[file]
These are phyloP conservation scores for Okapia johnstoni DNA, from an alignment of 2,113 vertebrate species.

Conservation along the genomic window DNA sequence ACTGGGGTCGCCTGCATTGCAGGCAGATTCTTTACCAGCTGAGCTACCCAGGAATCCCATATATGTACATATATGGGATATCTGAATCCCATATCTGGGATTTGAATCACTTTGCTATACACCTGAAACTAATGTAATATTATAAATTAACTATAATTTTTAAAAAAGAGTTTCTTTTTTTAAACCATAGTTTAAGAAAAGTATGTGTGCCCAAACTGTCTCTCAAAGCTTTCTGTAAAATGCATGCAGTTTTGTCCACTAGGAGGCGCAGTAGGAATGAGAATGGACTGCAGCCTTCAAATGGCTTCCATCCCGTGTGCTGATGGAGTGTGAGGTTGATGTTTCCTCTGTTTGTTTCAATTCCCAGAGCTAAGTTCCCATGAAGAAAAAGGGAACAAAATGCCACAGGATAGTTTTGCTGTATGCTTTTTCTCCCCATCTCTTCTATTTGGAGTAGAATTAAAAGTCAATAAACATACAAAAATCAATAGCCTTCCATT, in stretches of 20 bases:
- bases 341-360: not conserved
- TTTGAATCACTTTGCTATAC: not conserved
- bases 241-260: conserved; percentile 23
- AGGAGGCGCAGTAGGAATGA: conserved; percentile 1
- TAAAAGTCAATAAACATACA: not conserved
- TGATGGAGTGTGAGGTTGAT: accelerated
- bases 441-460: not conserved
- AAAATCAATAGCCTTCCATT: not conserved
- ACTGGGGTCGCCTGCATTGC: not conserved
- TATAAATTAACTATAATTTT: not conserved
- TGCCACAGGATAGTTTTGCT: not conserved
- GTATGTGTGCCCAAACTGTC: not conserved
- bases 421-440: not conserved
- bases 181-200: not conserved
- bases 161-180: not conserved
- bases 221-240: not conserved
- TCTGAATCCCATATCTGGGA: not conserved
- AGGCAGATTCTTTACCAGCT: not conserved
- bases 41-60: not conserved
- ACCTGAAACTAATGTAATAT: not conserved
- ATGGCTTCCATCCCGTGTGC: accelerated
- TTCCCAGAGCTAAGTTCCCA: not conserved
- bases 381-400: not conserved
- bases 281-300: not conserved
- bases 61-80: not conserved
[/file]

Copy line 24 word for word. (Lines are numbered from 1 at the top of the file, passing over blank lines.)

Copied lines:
- TTCCCAGAGCTAAGTTCCCA: not conserved